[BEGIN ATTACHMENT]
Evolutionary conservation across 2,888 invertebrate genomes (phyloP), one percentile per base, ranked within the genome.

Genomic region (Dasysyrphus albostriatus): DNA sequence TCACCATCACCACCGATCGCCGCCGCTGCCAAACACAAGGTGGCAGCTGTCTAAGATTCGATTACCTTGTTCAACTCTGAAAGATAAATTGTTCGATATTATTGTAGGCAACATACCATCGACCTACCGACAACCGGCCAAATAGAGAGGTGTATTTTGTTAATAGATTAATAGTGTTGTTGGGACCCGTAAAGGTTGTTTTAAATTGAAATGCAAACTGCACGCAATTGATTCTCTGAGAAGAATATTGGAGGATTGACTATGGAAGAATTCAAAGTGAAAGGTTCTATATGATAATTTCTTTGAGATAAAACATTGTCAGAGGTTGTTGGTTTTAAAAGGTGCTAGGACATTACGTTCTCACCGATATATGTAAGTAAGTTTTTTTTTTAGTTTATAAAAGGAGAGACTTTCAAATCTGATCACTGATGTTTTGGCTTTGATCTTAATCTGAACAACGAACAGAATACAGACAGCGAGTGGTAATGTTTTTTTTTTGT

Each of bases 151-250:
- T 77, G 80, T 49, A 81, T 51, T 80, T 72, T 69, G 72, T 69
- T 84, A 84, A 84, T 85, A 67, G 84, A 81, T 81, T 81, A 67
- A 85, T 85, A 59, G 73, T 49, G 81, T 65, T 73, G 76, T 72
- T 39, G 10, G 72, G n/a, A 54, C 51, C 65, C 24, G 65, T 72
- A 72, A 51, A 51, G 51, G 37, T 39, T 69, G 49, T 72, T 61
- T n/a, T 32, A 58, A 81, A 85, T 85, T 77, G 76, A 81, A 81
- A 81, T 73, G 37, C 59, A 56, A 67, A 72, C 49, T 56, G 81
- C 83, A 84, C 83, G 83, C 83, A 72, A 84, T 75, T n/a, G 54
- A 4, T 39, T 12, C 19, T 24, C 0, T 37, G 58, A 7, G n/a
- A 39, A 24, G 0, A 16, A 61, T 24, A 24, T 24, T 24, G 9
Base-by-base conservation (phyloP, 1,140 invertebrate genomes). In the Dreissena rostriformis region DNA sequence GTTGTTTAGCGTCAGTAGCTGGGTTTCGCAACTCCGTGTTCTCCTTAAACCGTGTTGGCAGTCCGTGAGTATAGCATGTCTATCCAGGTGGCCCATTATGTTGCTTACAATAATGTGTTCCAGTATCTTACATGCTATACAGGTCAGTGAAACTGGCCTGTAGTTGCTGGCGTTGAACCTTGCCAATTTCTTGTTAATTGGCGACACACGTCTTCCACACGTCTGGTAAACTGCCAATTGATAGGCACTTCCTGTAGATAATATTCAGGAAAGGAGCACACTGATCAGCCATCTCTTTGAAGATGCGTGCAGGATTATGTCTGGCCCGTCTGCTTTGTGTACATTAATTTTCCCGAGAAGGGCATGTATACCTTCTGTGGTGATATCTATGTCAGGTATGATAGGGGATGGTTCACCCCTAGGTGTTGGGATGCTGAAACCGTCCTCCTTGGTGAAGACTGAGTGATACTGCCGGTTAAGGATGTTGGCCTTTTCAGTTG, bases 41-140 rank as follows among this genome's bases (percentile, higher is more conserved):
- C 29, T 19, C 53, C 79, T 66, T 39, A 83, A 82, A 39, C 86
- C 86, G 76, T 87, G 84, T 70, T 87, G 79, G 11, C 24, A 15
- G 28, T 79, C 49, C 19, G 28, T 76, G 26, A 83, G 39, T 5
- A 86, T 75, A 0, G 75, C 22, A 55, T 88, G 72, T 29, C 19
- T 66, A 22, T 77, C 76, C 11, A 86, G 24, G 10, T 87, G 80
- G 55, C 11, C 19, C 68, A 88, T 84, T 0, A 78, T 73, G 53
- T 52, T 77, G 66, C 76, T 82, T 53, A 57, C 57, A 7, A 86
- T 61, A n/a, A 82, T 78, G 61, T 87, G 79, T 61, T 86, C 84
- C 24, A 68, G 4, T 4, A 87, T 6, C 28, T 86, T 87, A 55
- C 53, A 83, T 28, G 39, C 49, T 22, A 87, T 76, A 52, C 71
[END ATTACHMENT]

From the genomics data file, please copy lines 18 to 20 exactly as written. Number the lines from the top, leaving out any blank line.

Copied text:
- A 86, T 75, A 0, G 75, C 22, A 55, T 88, G 72, T 29, C 19
- T 66, A 22, T 77, C 76, C 11, A 86, G 24, G 10, T 87, G 80
- G 55, C 11, C 19, C 68, A 88, T 84, T 0, A 78, T 73, G 53